A.E. Stallings’ sonnet “Shoulda, Woulda, Coulda” was first published in the September 23, 2013 issue of The New Yorker and is available here for subscribers.

“Shoulda, Woulda, Coulda,” by A.E. Stallings, is a witty, amusing, and ultimately satisfying 14-line poem, and it matters for its use of rhyme.

What I really liked about the poem was that the pyrotechnics express a psychologically true tension between the woman and the man: how she doubts their future, given the difficulties they’ve had in the past, how she cannot just live in the present, and how this makes the man understandably sad and mad. We know what’s she’s putting off without its ever being said.

Stallings uses rhyme to effect a compression and explosion of meaning, and instead of the sentimentality that we often associate with rhyme, there is in this poem an anger that this reader cannot get enough of. Stallings conveys the sense of the argument fast, but to get the nuts and bolts you have to puzzle over it, then, wham, when you’re leaning in, there’s a kind of sucker-punch. What I mean is, there’s a recognition — you see yourself as well as the combatants on the page. The method feels perfect for the purpose — she allows both the man and the woman their due. The poem amuses me, but at the same time, I am struck with how painful and puzzling the dilemma is that these two people find themselves in.

The rhymes (ABAB; CDCD; EFE; FGF) in  “Shoulda, Woulda, Coulda” are an essential part of the poem’s meaning: they underline both the humor and the regret of the poem, and they compress meaning by forcing associations: when futures is fit to sutures I feel a blow, a visceral cringe, a painful shock. Knife is never mentioned, but it’s implied by strop and butcher, and the poem is so sharpened that it is, in the end, despite its wit, poignant. The short lines and the aggressive, uneven rhythms feel like the beats in an argument. It goes by so fast that, just like in an argument, you’re over the cliff before you know it. Difference is, with a poem, you can go back.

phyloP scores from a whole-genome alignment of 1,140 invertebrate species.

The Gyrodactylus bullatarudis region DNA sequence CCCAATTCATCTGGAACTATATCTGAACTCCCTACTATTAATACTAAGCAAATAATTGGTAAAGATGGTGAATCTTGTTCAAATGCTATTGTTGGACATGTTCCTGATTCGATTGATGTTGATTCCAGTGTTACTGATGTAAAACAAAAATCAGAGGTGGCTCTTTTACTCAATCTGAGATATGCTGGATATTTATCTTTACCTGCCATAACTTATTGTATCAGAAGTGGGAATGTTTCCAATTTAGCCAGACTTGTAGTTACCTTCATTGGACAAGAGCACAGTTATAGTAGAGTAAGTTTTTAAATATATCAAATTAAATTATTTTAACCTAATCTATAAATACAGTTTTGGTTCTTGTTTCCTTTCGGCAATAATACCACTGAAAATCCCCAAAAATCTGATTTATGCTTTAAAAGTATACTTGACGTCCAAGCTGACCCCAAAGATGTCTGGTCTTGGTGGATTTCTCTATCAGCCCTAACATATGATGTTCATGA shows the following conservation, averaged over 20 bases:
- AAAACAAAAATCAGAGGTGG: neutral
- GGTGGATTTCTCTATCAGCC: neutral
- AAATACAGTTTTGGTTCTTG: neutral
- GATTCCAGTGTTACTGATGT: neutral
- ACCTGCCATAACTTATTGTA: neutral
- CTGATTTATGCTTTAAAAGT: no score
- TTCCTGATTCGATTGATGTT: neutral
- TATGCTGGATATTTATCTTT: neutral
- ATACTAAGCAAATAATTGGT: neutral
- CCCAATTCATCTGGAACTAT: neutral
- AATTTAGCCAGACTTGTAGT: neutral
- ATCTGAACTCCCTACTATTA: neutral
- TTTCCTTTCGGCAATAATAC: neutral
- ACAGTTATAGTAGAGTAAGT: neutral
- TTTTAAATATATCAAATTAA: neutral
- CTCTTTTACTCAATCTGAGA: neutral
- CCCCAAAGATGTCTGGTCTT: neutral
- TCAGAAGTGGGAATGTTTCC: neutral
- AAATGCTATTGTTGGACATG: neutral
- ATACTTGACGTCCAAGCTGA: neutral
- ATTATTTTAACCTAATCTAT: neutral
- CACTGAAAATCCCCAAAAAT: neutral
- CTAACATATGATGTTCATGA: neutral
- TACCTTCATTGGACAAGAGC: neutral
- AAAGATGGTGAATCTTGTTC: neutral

What is so fresh about the poem is its wit. It expresses the couple’s dilemma in the language of grammar, in the delicate sense of verbs: their tense, their mood, their indication of action. The conditional future, the indicative, and the imperfect past all make an appearance here, and they all comment on the relationship. The poem speaks in an idiom that is fresh and sharp.

The poem is funny: the rhymes and brisk rhythms make it so — fricative with indicative is too good. I get his annoyance. But the poem is also about being wounded: butchered and sutures and die insist upon it.

I like, too, the way the poem is mysterious: we have no idea what the specifics of the “imperfect past” are, but we can fill in the blanks. The poem is also mysterious in its language: the verb forms alone give the reader pause. Stallings says that the future should have been bud-packed, which I understand, but she also says it should have been grenade-gravid, which gives me lots of pause. I think perhaps it might mean that the life of any relationship is dependent upon its terrible friction. Any relationship has within it the potential for explosion, and anything new, like the birth of a child, is budpacked, grenade-gravid. In a way, the woman in this poem is saying, the future will hold a lot of challenge, none of it easy, and I will need more than we have to get through it. She’s right about that.

Although the poem is sharp and sardonic, it is also sad and full of regret. The future should have been not just a die miscast. The die in this case means primarily dice, but it also suggests the miscarriage and death of the relationship. There is also admonition here: I feel the possibilities, the cliff, she is suggesting, and I don’t want to go there. And there is the sense of the woman’s particular losses: that there will be no children. The history of this relationship just cannot support them. But there will be no pleasures either.

The poem’s not easy. I had to read it several times. But it’s perfect.

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